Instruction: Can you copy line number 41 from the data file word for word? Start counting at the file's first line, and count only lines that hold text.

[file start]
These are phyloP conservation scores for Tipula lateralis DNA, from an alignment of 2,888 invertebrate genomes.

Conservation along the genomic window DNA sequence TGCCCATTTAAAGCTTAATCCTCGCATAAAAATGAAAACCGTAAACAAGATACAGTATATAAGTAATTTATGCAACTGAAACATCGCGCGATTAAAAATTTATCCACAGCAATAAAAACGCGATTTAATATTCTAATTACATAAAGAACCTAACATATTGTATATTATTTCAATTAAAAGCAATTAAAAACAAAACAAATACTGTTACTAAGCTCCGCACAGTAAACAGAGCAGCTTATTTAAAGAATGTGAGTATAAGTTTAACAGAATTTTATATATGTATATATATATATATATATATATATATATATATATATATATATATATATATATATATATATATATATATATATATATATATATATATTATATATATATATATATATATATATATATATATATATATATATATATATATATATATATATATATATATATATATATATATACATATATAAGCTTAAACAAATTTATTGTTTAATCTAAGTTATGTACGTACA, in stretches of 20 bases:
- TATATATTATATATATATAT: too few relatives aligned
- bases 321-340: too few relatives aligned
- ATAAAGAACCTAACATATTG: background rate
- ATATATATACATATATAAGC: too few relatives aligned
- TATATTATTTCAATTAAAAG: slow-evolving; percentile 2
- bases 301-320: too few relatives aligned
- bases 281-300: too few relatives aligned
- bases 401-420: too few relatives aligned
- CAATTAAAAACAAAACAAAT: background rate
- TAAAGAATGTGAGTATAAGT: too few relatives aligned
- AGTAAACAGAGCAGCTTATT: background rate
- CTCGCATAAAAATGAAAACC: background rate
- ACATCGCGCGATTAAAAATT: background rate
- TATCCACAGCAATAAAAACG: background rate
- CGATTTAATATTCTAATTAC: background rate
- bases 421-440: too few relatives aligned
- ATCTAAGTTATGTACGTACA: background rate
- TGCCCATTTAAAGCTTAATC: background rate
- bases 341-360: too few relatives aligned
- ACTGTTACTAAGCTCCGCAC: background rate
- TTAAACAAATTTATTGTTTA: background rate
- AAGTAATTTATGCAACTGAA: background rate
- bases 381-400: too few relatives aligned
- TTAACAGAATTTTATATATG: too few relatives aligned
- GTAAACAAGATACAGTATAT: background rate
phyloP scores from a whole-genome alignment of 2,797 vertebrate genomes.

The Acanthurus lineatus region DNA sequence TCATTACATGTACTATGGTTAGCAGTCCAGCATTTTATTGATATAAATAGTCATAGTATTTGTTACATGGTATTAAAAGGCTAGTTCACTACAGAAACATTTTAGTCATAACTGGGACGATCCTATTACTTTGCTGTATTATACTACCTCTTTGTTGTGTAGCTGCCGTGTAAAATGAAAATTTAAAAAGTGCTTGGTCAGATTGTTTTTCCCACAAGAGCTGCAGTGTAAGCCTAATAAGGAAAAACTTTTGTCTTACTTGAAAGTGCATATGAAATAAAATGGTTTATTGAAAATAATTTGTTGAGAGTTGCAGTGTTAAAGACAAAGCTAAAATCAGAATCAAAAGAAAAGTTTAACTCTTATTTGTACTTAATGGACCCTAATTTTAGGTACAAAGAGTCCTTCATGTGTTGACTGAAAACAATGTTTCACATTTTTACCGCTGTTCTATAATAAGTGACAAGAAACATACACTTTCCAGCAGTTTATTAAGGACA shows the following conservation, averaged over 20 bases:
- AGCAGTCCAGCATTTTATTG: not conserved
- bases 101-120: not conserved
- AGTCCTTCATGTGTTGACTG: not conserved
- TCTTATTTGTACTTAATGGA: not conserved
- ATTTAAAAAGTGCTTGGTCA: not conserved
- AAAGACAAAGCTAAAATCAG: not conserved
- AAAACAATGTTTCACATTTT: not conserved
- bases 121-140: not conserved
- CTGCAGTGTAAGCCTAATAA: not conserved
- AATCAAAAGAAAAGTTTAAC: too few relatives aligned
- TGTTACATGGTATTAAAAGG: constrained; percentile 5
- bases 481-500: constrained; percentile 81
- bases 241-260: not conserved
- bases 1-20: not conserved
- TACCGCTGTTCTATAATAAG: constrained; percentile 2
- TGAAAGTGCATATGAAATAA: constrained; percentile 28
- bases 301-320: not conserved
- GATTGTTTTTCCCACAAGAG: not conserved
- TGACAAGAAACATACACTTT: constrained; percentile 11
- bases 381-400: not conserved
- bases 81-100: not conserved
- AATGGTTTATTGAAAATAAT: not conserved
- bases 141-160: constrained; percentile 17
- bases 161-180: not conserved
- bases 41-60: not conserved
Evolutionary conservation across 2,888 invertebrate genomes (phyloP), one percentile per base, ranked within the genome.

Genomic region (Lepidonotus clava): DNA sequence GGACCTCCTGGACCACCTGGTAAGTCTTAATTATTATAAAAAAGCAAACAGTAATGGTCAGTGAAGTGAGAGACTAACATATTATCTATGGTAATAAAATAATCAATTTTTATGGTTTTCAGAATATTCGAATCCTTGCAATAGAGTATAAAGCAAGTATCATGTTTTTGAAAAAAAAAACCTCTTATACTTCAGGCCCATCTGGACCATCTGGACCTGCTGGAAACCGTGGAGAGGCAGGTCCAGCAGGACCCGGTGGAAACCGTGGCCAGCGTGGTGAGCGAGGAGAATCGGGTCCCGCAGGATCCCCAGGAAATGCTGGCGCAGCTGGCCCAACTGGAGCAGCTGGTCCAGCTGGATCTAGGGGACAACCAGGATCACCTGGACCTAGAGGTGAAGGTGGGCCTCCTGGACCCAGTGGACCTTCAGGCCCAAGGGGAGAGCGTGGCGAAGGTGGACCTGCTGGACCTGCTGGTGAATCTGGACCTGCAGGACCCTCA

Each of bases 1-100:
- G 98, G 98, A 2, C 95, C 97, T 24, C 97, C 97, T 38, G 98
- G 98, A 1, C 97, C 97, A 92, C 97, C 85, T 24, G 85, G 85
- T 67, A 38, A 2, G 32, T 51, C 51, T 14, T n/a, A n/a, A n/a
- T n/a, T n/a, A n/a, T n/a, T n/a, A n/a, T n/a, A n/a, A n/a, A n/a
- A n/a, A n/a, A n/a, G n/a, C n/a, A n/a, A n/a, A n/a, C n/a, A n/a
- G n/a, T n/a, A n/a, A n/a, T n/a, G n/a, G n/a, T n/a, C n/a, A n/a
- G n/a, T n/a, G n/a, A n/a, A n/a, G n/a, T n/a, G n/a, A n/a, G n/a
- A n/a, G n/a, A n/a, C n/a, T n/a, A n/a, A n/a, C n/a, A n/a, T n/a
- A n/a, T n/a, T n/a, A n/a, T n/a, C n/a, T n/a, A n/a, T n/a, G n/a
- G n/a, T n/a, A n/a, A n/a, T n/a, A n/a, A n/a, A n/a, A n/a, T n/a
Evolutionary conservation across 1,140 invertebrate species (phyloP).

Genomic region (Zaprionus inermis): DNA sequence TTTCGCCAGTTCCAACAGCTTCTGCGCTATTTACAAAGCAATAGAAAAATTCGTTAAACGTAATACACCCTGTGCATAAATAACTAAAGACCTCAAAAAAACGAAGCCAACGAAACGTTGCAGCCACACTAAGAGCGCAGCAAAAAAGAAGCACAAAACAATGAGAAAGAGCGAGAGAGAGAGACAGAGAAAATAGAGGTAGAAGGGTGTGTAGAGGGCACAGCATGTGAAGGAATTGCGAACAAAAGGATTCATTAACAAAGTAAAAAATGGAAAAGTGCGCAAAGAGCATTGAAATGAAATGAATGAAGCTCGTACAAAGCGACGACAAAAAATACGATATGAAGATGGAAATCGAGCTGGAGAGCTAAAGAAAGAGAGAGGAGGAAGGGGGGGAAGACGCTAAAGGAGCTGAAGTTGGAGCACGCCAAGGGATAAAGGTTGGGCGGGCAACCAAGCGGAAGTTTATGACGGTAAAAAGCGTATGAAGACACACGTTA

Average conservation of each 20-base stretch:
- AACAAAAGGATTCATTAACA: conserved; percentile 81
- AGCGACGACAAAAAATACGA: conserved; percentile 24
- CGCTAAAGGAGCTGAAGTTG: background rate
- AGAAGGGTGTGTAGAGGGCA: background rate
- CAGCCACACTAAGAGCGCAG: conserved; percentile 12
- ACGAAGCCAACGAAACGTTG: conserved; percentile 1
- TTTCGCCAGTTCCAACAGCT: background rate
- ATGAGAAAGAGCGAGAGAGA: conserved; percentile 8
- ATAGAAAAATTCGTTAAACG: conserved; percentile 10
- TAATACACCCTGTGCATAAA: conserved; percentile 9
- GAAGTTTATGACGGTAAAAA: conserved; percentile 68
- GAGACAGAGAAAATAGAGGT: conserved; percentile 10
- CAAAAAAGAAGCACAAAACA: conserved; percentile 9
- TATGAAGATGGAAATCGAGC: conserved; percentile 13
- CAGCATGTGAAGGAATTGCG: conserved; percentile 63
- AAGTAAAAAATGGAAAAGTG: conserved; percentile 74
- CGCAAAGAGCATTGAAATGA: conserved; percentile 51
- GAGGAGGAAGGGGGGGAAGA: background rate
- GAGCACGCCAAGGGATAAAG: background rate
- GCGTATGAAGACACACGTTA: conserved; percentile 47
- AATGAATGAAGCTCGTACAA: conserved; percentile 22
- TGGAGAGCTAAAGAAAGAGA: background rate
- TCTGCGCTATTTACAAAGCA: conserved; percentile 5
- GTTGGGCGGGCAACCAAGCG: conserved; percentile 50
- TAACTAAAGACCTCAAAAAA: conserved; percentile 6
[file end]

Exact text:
- bases 481-500: constrained; percentile 81